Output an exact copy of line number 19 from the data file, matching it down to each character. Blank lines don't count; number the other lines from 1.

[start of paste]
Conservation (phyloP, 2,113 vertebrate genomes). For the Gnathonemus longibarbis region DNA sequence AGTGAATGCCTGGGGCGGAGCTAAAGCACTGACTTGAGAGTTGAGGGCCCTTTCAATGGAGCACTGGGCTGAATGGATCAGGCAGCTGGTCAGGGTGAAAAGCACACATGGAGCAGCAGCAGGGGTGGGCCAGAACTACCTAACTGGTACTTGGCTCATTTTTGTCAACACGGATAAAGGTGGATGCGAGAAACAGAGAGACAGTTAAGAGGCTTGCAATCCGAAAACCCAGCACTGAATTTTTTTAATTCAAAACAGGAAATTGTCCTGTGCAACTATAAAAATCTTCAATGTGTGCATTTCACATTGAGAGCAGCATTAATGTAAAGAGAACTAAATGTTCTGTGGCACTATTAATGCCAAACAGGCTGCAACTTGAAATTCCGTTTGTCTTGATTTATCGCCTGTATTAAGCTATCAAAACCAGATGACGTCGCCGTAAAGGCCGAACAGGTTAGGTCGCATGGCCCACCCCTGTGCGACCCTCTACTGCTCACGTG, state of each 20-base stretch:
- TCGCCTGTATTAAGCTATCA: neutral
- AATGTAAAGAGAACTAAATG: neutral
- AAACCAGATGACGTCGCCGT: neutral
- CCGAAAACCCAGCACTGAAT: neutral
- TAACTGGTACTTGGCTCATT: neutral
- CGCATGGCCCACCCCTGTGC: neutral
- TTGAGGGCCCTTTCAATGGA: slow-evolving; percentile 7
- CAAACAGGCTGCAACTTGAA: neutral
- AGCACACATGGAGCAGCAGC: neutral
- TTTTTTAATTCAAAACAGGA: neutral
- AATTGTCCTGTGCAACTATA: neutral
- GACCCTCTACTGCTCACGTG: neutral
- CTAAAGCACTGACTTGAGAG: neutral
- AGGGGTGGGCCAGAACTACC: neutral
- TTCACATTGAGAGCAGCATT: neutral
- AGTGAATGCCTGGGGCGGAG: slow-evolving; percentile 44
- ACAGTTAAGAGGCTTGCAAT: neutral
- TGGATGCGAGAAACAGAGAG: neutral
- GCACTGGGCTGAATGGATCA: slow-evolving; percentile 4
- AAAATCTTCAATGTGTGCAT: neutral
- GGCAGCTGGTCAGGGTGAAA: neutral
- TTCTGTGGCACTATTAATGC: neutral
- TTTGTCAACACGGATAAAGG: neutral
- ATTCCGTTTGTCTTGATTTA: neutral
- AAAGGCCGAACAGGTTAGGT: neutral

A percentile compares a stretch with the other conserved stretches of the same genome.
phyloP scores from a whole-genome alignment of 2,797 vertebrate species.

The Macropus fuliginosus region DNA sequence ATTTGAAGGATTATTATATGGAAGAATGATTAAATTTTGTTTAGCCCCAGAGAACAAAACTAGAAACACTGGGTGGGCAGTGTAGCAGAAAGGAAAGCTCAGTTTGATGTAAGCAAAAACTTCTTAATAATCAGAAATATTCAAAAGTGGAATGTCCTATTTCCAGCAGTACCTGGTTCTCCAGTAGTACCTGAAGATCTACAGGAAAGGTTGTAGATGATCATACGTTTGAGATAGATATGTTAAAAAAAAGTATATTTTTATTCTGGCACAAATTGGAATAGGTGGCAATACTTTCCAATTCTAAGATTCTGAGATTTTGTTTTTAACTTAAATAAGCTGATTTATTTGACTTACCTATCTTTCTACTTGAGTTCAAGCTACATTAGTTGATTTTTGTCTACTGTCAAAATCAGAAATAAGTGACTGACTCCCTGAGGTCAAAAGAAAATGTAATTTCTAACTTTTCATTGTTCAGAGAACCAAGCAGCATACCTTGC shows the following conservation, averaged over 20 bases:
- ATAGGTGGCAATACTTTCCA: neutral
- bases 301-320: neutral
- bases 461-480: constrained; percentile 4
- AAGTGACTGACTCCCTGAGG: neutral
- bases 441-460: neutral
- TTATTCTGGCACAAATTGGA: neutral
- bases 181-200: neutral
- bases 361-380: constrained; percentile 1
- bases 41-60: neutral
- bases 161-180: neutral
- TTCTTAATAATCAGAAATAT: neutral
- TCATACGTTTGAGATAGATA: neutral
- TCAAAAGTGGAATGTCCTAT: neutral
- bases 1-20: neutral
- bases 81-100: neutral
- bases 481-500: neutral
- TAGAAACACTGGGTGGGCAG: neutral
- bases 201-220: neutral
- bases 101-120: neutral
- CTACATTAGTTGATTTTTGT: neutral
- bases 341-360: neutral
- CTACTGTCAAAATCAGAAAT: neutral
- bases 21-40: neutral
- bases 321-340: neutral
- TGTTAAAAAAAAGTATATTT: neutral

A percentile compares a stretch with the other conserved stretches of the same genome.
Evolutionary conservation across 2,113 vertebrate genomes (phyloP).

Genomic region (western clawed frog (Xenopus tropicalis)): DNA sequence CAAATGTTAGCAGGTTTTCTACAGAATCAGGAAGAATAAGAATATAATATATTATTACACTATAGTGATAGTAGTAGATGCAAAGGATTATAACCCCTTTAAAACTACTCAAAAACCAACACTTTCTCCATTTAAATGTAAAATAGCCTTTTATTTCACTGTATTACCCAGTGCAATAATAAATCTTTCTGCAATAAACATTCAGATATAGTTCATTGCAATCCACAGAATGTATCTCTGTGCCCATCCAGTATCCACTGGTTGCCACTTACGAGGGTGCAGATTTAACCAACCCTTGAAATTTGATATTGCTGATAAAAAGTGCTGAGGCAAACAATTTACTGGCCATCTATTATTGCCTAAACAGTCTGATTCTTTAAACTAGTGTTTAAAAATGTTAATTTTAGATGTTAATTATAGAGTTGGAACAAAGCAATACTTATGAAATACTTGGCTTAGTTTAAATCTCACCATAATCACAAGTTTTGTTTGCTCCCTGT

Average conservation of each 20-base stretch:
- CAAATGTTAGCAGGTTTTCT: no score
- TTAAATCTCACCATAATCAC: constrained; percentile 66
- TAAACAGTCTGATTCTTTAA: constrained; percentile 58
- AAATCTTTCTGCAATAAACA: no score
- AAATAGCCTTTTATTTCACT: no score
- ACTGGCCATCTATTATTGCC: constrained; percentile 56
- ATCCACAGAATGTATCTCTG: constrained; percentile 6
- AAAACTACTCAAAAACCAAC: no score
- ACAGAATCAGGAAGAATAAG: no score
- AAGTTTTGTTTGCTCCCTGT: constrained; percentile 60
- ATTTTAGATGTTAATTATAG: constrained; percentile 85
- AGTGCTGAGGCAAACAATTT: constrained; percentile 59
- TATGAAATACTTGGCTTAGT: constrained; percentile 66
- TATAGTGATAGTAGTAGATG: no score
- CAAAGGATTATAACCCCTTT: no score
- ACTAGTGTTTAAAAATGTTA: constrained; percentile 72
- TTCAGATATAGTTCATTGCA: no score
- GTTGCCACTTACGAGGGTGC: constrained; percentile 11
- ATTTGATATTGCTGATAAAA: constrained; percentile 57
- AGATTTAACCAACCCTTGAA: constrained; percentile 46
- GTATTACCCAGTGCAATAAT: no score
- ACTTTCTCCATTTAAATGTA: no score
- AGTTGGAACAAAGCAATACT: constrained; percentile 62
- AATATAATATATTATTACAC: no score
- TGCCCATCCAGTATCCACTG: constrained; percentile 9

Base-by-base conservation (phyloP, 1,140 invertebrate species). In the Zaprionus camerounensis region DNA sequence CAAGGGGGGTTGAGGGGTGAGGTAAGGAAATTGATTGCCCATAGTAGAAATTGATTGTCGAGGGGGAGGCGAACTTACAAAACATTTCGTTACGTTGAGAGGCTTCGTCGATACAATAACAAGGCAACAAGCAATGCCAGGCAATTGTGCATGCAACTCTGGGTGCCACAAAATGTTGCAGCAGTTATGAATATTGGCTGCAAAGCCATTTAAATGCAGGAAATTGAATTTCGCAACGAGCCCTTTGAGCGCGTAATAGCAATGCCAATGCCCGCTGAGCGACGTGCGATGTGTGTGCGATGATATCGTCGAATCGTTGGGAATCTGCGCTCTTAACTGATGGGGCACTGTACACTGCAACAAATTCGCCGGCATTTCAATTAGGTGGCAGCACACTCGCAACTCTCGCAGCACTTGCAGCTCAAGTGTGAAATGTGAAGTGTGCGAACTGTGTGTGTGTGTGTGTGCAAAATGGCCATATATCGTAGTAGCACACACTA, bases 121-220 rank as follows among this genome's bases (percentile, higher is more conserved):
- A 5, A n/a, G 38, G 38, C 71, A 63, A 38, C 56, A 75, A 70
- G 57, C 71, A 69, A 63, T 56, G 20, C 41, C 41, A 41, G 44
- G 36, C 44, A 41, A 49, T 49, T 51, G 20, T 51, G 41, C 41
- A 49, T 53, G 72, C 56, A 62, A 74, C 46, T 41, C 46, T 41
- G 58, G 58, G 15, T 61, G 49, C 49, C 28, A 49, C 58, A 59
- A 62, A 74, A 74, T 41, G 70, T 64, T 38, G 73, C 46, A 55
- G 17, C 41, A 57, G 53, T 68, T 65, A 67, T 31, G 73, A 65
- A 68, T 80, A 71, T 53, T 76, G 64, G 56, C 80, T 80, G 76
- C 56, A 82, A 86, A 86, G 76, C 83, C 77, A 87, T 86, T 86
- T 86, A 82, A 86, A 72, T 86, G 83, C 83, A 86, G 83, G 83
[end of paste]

- TGGATGCGAGAAACAGAGAG: neutral